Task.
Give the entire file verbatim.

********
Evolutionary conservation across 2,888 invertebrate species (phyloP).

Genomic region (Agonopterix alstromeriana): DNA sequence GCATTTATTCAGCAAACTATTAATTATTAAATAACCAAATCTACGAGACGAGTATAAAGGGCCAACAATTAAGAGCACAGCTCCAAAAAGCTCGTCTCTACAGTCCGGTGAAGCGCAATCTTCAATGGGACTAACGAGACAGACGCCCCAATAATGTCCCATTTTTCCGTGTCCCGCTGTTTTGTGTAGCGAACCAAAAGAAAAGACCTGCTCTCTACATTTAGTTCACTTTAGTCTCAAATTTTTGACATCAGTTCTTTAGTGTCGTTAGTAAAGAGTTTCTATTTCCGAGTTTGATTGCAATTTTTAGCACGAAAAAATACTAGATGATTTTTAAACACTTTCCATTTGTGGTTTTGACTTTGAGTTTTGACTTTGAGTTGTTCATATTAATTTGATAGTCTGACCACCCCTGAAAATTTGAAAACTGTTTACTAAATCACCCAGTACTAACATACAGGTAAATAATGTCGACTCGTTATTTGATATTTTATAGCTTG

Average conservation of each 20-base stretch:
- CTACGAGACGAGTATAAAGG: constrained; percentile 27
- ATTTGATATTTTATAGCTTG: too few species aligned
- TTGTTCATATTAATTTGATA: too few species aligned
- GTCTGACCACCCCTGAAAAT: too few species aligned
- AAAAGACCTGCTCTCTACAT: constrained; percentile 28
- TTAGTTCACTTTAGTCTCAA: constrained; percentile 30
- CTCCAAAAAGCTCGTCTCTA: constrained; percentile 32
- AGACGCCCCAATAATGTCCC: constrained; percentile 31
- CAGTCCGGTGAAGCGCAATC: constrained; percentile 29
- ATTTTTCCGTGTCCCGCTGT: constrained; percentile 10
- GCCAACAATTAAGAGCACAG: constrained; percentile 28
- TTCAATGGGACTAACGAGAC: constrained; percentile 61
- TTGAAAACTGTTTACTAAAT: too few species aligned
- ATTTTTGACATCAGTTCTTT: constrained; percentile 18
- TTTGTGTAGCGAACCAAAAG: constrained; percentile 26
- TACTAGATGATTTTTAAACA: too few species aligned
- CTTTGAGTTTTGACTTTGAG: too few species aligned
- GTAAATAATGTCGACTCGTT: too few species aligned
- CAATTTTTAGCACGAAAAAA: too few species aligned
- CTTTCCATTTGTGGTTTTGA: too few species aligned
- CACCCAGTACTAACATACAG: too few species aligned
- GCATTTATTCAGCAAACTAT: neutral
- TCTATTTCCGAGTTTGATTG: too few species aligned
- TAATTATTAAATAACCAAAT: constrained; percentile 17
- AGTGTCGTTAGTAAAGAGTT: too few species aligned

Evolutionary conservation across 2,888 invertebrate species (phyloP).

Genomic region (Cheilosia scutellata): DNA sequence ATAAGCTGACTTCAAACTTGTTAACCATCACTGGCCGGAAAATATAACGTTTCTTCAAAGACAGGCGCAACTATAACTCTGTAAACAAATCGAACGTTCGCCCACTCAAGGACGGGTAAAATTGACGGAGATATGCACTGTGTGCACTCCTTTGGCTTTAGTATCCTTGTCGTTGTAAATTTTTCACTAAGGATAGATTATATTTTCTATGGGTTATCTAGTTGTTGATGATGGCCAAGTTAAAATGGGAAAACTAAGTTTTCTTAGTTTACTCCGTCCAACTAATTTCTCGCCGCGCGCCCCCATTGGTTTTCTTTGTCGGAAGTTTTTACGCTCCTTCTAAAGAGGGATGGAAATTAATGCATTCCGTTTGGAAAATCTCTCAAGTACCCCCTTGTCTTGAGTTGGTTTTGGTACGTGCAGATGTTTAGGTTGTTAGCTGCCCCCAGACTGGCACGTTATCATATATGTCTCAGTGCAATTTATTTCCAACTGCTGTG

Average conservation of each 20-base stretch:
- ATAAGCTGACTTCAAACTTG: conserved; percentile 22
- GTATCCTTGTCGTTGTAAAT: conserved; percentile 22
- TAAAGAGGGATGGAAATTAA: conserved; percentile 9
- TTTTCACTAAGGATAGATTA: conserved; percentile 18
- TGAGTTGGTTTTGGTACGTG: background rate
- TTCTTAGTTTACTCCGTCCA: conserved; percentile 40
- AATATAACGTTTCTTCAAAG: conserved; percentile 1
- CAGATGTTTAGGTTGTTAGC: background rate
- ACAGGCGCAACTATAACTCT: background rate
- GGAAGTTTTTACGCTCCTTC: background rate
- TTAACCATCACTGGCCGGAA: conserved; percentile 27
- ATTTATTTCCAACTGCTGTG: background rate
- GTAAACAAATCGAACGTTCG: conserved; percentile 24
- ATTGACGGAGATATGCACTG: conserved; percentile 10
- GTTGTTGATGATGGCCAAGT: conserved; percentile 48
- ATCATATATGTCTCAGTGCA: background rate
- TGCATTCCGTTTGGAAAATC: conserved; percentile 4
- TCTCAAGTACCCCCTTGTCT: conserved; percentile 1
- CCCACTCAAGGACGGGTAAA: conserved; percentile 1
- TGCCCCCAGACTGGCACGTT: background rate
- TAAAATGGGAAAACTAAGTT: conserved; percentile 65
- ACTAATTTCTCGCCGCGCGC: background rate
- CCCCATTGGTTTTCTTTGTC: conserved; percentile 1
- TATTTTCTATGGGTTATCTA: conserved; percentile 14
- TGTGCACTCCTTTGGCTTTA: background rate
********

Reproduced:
Evolutionary conservation across 2,888 invertebrate species (phyloP).

Genomic region (Agonopterix alstromeriana): DNA sequence GCATTTATTCAGCAAACTATTAATTATTAAATAACCAAATCTACGAGACGAGTATAAAGGGCCAACAATTAAGAGCACAGCTCCAAAAAGCTCGTCTCTACAGTCCGGTGAAGCGCAATCTTCAATGGGACTAACGAGACAGACGCCCCAATAATGTCCCATTTTTCCGTGTCCCGCTGTTTTGTGTAGCGAACCAAAAGAAAAGACCTGCTCTCTACATTTAGTTCACTTTAGTCTCAAATTTTTGACATCAGTTCTTTAGTGTCGTTAGTAAAGAGTTTCTATTTCCGAGTTTGATTGCAATTTTTAGCACGAAAAAATACTAGATGATTTTTAAACACTTTCCATTTGTGGTTTTGACTTTGAGTTTTGACTTTGAGTTGTTCATATTAATTTGATAGTCTGACCACCCCTGAAAATTTGAAAACTGTTTACTAAATCACCCAGTACTAACATACAGGTAAATAATGTCGACTCGTTATTTGATATTTTATAGCTTG

Average conservation of each 20-base stretch:
- CTACGAGACGAGTATAAAGG: constrained; percentile 27
- ATTTGATATTTTATAGCTTG: too few species aligned
- TTGTTCATATTAATTTGATA: too few species aligned
- GTCTGACCACCCCTGAAAAT: too few species aligned
- AAAAGACCTGCTCTCTACAT: constrained; percentile 28
- TTAGTTCACTTTAGTCTCAA: constrained; percentile 30
- CTCCAAAAAGCTCGTCTCTA: constrained; percentile 32
- AGACGCCCCAATAATGTCCC: constrained; percentile 31
- CAGTCCGGTGAAGCGCAATC: constrained; percentile 29
- ATTTTTCCGTGTCCCGCTGT: constrained; percentile 10
- GCCAACAATTAAGAGCACAG: constrained; percentile 28
- TTCAATGGGACTAACGAGAC: constrained; percentile 61
- TTGAAAACTGTTTACTAAAT: too few species aligned
- ATTTTTGACATCAGTTCTTT: constrained; percentile 18
- TTTGTGTAGCGAACCAAAAG: constrained; percentile 26
- TACTAGATGATTTTTAAACA: too few species aligned
- CTTTGAGTTTTGACTTTGAG: too few species aligned
- GTAAATAATGTCGACTCGTT: too few species aligned
- CAATTTTTAGCACGAAAAAA: too few species aligned
- CTTTCCATTTGTGGTTTTGA: too few species aligned
- CACCCAGTACTAACATACAG: too few species aligned
- GCATTTATTCAGCAAACTAT: neutral
- TCTATTTCCGAGTTTGATTG: too few species aligned
- TAATTATTAAATAACCAAAT: constrained; percentile 17
- AGTGTCGTTAGTAAAGAGTT: too few species aligned

Evolutionary conservation across 2,888 invertebrate species (phyloP).

Genomic region (Cheilosia scutellata): DNA sequence ATAAGCTGACTTCAAACTTGTTAACCATCACTGGCCGGAAAATATAACGTTTCTTCAAAGACAGGCGCAACTATAACTCTGTAAACAAATCGAACGTTCGCCCACTCAAGGACGGGTAAAATTGACGGAGATATGCACTGTGTGCACTCCTTTGGCTTTAGTATCCTTGTCGTTGTAAATTTTTCACTAAGGATAGATTATATTTTCTATGGGTTATCTAGTTGTTGATGATGGCCAAGTTAAAATGGGAAAACTAAGTTTTCTTAGTTTACTCCGTCCAACTAATTTCTCGCCGCGCGCCCCCATTGGTTTTCTTTGTCGGAAGTTTTTACGCTCCTTCTAAAGAGGGATGGAAATTAATGCATTCCGTTTGGAAAATCTCTCAAGTACCCCCTTGTCTTGAGTTGGTTTTGGTACGTGCAGATGTTTAGGTTGTTAGCTGCCCCCAGACTGGCACGTTATCATATATGTCTCAGTGCAATTTATTTCCAACTGCTGTG

Average conservation of each 20-base stretch:
- ATAAGCTGACTTCAAACTTG: conserved; percentile 22
- GTATCCTTGTCGTTGTAAAT: conserved; percentile 22
- TAAAGAGGGATGGAAATTAA: conserved; percentile 9
- TTTTCACTAAGGATAGATTA: conserved; percentile 18
- TGAGTTGGTTTTGGTACGTG: background rate
- TTCTTAGTTTACTCCGTCCA: conserved; percentile 40
- AATATAACGTTTCTTCAAAG: conserved; percentile 1
- CAGATGTTTAGGTTGTTAGC: background rate
- ACAGGCGCAACTATAACTCT: background rate
- GGAAGTTTTTACGCTCCTTC: background rate
- TTAACCATCACTGGCCGGAA: conserved; percentile 27
- ATTTATTTCCAACTGCTGTG: background rate
- GTAAACAAATCGAACGTTCG: conserved; percentile 24
- ATTGACGGAGATATGCACTG: conserved; percentile 10
- GTTGTTGATGATGGCCAAGT: conserved; percentile 48
- ATCATATATGTCTCAGTGCA: background rate
- TGCATTCCGTTTGGAAAATC: conserved; percentile 4
- TCTCAAGTACCCCCTTGTCT: conserved; percentile 1
- CCCACTCAAGGACGGGTAAA: conserved; percentile 1
- TGCCCCCAGACTGGCACGTT: background rate
- TAAAATGGGAAAACTAAGTT: conserved; percentile 65
- ACTAATTTCTCGCCGCGCGC: background rate
- CCCCATTGGTTTTCTTTGTC: conserved; percentile 1
- TATTTTCTATGGGTTATCTA: conserved; percentile 14
- TGTGCACTCCTTTGGCTTTA: background rate